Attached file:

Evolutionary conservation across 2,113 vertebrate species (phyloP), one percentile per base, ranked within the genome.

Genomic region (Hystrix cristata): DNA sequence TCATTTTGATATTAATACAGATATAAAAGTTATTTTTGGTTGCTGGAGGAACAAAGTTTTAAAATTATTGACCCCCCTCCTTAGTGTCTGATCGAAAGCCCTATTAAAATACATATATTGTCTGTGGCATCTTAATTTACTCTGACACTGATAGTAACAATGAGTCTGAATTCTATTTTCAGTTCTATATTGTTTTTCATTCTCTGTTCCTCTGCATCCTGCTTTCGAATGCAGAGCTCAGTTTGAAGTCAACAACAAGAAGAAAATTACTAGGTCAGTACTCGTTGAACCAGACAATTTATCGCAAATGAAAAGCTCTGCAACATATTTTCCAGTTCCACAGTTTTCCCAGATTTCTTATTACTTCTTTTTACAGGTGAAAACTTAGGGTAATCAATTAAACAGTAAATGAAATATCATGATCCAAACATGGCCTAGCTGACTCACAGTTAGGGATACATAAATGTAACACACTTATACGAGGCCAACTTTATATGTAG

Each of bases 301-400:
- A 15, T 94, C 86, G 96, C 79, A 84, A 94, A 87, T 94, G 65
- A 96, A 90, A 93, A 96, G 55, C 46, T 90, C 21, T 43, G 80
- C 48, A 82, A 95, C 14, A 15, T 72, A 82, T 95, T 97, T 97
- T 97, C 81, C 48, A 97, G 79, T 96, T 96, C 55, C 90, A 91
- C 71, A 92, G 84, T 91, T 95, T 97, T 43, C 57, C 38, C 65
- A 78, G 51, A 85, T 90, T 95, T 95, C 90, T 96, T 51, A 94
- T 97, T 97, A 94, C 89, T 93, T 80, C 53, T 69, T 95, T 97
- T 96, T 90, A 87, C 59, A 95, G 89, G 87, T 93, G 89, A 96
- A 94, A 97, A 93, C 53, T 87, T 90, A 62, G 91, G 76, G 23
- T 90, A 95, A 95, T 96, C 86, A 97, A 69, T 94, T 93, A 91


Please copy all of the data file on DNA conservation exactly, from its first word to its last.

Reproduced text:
Evolutionary conservation across 2,113 vertebrate species (phyloP), one percentile per base, ranked within the genome.

Genomic region (Hystrix cristata): DNA sequence TCATTTTGATATTAATACAGATATAAAAGTTATTTTTGGTTGCTGGAGGAACAAAGTTTTAAAATTATTGACCCCCCTCCTTAGTGTCTGATCGAAAGCCCTATTAAAATACATATATTGTCTGTGGCATCTTAATTTACTCTGACACTGATAGTAACAATGAGTCTGAATTCTATTTTCAGTTCTATATTGTTTTTCATTCTCTGTTCCTCTGCATCCTGCTTTCGAATGCAGAGCTCAGTTTGAAGTCAACAACAAGAAGAAAATTACTAGGTCAGTACTCGTTGAACCAGACAATTTATCGCAAATGAAAAGCTCTGCAACATATTTTCCAGTTCCACAGTTTTCCCAGATTTCTTATTACTTCTTTTTACAGGTGAAAACTTAGGGTAATCAATTAAACAGTAAATGAAATATCATGATCCAAACATGGCCTAGCTGACTCACAGTTAGGGATACATAAATGTAACACACTTATACGAGGCCAACTTTATATGTAG

Each of bases 301-400:
- A 15, T 94, C 86, G 96, C 79, A 84, A 94, A 87, T 94, G 65
- A 96, A 90, A 93, A 96, G 55, C 46, T 90, C 21, T 43, G 80
- C 48, A 82, A 95, C 14, A 15, T 72, A 82, T 95, T 97, T 97
- T 97, C 81, C 48, A 97, G 79, T 96, T 96, C 55, C 90, A 91
- C 71, A 92, G 84, T 91, T 95, T 97, T 43, C 57, C 38, C 65
- A 78, G 51, A 85, T 90, T 95, T 95, C 90, T 96, T 51, A 94
- T 97, T 97, A 94, C 89, T 93, T 80, C 53, T 69, T 95, T 97
- T 96, T 90, A 87, C 59, A 95, G 89, G 87, T 93, G 89, A 96
- A 94, A 97, A 93, C 53, T 87, T 90, A 62, G 91, G 76, G 23
- T 90, A 95, A 95, T 96, C 86, A 97, A 69, T 94, T 93, A 91